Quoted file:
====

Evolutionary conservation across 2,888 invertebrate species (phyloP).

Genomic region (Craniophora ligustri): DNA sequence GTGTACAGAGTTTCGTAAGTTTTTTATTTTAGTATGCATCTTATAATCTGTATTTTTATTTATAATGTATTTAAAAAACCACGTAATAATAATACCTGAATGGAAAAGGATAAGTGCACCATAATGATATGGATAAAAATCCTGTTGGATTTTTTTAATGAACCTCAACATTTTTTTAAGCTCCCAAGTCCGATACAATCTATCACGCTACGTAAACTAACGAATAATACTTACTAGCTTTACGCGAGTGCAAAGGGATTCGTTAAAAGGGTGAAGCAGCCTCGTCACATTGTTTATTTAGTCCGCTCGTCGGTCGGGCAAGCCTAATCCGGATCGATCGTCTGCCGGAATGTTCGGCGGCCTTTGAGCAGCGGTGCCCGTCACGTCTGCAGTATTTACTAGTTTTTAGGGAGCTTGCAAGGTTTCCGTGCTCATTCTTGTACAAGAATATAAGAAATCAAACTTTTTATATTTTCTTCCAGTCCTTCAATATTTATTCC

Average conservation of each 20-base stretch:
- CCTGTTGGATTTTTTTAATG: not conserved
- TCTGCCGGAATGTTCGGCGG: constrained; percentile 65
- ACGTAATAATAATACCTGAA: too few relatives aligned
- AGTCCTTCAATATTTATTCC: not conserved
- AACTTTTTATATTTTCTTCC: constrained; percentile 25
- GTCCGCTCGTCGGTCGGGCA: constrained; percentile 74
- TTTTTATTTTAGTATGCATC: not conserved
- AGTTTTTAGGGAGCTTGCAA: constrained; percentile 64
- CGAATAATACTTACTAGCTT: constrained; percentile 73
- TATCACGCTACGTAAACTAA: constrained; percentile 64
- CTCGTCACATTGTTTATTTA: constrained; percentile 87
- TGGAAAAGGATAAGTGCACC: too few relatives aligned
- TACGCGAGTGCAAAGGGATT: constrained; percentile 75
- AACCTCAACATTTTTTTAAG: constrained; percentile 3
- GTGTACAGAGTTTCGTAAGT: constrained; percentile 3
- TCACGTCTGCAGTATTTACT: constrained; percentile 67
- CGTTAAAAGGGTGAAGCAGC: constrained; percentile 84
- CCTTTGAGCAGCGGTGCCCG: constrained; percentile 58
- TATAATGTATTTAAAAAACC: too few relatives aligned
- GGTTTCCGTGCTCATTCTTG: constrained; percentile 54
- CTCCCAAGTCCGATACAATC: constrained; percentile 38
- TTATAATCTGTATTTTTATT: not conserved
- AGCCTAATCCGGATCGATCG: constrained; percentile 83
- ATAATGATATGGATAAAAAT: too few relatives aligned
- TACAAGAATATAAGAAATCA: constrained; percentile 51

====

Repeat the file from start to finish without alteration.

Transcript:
Evolutionary conservation across 2,888 invertebrate species (phyloP).

Genomic region (Craniophora ligustri): DNA sequence GTGTACAGAGTTTCGTAAGTTTTTTATTTTAGTATGCATCTTATAATCTGTATTTTTATTTATAATGTATTTAAAAAACCACGTAATAATAATACCTGAATGGAAAAGGATAAGTGCACCATAATGATATGGATAAAAATCCTGTTGGATTTTTTTAATGAACCTCAACATTTTTTTAAGCTCCCAAGTCCGATACAATCTATCACGCTACGTAAACTAACGAATAATACTTACTAGCTTTACGCGAGTGCAAAGGGATTCGTTAAAAGGGTGAAGCAGCCTCGTCACATTGTTTATTTAGTCCGCTCGTCGGTCGGGCAAGCCTAATCCGGATCGATCGTCTGCCGGAATGTTCGGCGGCCTTTGAGCAGCGGTGCCCGTCACGTCTGCAGTATTTACTAGTTTTTAGGGAGCTTGCAAGGTTTCCGTGCTCATTCTTGTACAAGAATATAAGAAATCAAACTTTTTATATTTTCTTCCAGTCCTTCAATATTTATTCC

Average conservation of each 20-base stretch:
- CCTGTTGGATTTTTTTAATG: not conserved
- TCTGCCGGAATGTTCGGCGG: constrained; percentile 65
- ACGTAATAATAATACCTGAA: too few relatives aligned
- AGTCCTTCAATATTTATTCC: not conserved
- AACTTTTTATATTTTCTTCC: constrained; percentile 25
- GTCCGCTCGTCGGTCGGGCA: constrained; percentile 74
- TTTTTATTTTAGTATGCATC: not conserved
- AGTTTTTAGGGAGCTTGCAA: constrained; percentile 64
- CGAATAATACTTACTAGCTT: constrained; percentile 73
- TATCACGCTACGTAAACTAA: constrained; percentile 64
- CTCGTCACATTGTTTATTTA: constrained; percentile 87
- TGGAAAAGGATAAGTGCACC: too few relatives aligned
- TACGCGAGTGCAAAGGGATT: constrained; percentile 75
- AACCTCAACATTTTTTTAAG: constrained; percentile 3
- GTGTACAGAGTTTCGTAAGT: constrained; percentile 3
- TCACGTCTGCAGTATTTACT: constrained; percentile 67
- CGTTAAAAGGGTGAAGCAGC: constrained; percentile 84
- CCTTTGAGCAGCGGTGCCCG: constrained; percentile 58
- TATAATGTATTTAAAAAACC: too few relatives aligned
- GGTTTCCGTGCTCATTCTTG: constrained; percentile 54
- CTCCCAAGTCCGATACAATC: constrained; percentile 38
- TTATAATCTGTATTTTTATT: not conserved
- AGCCTAATCCGGATCGATCG: constrained; percentile 83
- ATAATGATATGGATAAAAAT: too few relatives aligned
- TACAAGAATATAAGAAATCA: constrained; percentile 51